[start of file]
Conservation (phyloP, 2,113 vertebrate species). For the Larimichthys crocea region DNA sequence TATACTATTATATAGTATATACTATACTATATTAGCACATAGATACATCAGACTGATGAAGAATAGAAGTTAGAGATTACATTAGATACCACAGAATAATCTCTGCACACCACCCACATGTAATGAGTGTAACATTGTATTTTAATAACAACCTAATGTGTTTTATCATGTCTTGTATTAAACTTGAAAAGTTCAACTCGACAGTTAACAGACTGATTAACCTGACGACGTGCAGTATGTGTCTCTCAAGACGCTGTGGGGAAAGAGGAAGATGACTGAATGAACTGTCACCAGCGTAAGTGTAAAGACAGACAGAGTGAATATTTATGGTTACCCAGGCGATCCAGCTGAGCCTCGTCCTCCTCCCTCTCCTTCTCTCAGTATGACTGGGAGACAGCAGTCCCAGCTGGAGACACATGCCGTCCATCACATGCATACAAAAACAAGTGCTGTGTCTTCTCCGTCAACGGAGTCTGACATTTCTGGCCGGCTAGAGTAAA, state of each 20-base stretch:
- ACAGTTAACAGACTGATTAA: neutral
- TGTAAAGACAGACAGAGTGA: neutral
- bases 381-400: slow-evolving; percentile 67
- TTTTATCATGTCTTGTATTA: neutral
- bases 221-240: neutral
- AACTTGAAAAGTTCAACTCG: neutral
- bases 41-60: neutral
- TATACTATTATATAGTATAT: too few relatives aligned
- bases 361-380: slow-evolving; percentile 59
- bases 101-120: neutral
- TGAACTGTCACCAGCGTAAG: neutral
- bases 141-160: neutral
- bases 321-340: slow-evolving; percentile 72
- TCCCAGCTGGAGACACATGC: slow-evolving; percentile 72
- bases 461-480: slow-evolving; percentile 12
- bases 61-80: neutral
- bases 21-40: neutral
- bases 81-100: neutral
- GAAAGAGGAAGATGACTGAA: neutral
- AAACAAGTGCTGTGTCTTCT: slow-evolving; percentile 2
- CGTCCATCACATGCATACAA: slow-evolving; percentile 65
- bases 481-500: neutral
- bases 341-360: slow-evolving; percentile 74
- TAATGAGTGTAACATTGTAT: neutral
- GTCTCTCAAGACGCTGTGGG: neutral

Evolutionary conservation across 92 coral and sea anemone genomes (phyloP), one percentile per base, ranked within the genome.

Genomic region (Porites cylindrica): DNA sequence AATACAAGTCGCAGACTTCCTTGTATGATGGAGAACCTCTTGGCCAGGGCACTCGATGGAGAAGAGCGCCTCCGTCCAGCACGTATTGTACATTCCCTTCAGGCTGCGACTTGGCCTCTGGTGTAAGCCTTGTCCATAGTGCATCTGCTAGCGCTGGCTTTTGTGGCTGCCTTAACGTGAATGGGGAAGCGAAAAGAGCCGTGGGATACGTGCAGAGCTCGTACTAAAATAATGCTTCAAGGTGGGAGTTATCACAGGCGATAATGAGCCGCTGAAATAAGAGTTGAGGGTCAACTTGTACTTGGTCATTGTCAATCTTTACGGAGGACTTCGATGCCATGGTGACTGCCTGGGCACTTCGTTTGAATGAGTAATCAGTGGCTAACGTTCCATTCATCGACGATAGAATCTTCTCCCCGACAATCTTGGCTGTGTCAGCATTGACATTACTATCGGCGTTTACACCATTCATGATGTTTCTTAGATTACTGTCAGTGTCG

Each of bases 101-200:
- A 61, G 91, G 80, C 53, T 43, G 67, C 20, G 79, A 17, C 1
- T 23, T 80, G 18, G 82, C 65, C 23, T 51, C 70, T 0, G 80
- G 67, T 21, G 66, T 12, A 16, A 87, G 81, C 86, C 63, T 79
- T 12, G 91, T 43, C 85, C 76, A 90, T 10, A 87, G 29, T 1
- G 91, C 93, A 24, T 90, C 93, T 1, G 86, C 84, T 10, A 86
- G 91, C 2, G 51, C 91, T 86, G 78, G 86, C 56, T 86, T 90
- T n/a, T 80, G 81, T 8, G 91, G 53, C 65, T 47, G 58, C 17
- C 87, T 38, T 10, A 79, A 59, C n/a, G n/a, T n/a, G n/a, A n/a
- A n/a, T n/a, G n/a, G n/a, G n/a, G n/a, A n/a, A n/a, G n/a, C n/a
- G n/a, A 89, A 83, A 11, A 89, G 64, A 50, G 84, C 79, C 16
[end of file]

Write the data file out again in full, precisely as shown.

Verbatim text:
Conservation (phyloP, 2,113 vertebrate species). For the Larimichthys crocea region DNA sequence TATACTATTATATAGTATATACTATACTATATTAGCACATAGATACATCAGACTGATGAAGAATAGAAGTTAGAGATTACATTAGATACCACAGAATAATCTCTGCACACCACCCACATGTAATGAGTGTAACATTGTATTTTAATAACAACCTAATGTGTTTTATCATGTCTTGTATTAAACTTGAAAAGTTCAACTCGACAGTTAACAGACTGATTAACCTGACGACGTGCAGTATGTGTCTCTCAAGACGCTGTGGGGAAAGAGGAAGATGACTGAATGAACTGTCACCAGCGTAAGTGTAAAGACAGACAGAGTGAATATTTATGGTTACCCAGGCGATCCAGCTGAGCCTCGTCCTCCTCCCTCTCCTTCTCTCAGTATGACTGGGAGACAGCAGTCCCAGCTGGAGACACATGCCGTCCATCACATGCATACAAAAACAAGTGCTGTGTCTTCTCCGTCAACGGAGTCTGACATTTCTGGCCGGCTAGAGTAAA, state of each 20-base stretch:
- ACAGTTAACAGACTGATTAA: neutral
- TGTAAAGACAGACAGAGTGA: neutral
- bases 381-400: slow-evolving; percentile 67
- TTTTATCATGTCTTGTATTA: neutral
- bases 221-240: neutral
- AACTTGAAAAGTTCAACTCG: neutral
- bases 41-60: neutral
- TATACTATTATATAGTATAT: too few relatives aligned
- bases 361-380: slow-evolving; percentile 59
- bases 101-120: neutral
- TGAACTGTCACCAGCGTAAG: neutral
- bases 141-160: neutral
- bases 321-340: slow-evolving; percentile 72
- TCCCAGCTGGAGACACATGC: slow-evolving; percentile 72
- bases 461-480: slow-evolving; percentile 12
- bases 61-80: neutral
- bases 21-40: neutral
- bases 81-100: neutral
- GAAAGAGGAAGATGACTGAA: neutral
- AAACAAGTGCTGTGTCTTCT: slow-evolving; percentile 2
- CGTCCATCACATGCATACAA: slow-evolving; percentile 65
- bases 481-500: neutral
- bases 341-360: slow-evolving; percentile 74
- TAATGAGTGTAACATTGTAT: neutral
- GTCTCTCAAGACGCTGTGGG: neutral

Evolutionary conservation across 92 coral and sea anemone genomes (phyloP), one percentile per base, ranked within the genome.

Genomic region (Porites cylindrica): DNA sequence AATACAAGTCGCAGACTTCCTTGTATGATGGAGAACCTCTTGGCCAGGGCACTCGATGGAGAAGAGCGCCTCCGTCCAGCACGTATTGTACATTCCCTTCAGGCTGCGACTTGGCCTCTGGTGTAAGCCTTGTCCATAGTGCATCTGCTAGCGCTGGCTTTTGTGGCTGCCTTAACGTGAATGGGGAAGCGAAAAGAGCCGTGGGATACGTGCAGAGCTCGTACTAAAATAATGCTTCAAGGTGGGAGTTATCACAGGCGATAATGAGCCGCTGAAATAAGAGTTGAGGGTCAACTTGTACTTGGTCATTGTCAATCTTTACGGAGGACTTCGATGCCATGGTGACTGCCTGGGCACTTCGTTTGAATGAGTAATCAGTGGCTAACGTTCCATTCATCGACGATAGAATCTTCTCCCCGACAATCTTGGCTGTGTCAGCATTGACATTACTATCGGCGTTTACACCATTCATGATGTTTCTTAGATTACTGTCAGTGTCG

Each of bases 101-200:
- A 61, G 91, G 80, C 53, T 43, G 67, C 20, G 79, A 17, C 1
- T 23, T 80, G 18, G 82, C 65, C 23, T 51, C 70, T 0, G 80
- G 67, T 21, G 66, T 12, A 16, A 87, G 81, C 86, C 63, T 79
- T 12, G 91, T 43, C 85, C 76, A 90, T 10, A 87, G 29, T 1
- G 91, C 93, A 24, T 90, C 93, T 1, G 86, C 84, T 10, A 86
- G 91, C 2, G 51, C 91, T 86, G 78, G 86, C 56, T 86, T 90
- T n/a, T 80, G 81, T 8, G 91, G 53, C 65, T 47, G 58, C 17
- C 87, T 38, T 10, A 79, A 59, C n/a, G n/a, T n/a, G n/a, A n/a
- A n/a, T n/a, G n/a, G n/a, G n/a, G n/a, A n/a, A n/a, G n/a, C n/a
- G n/a, A 89, A 83, A 11, A 89, G 64, A 50, G 84, C 79, C 16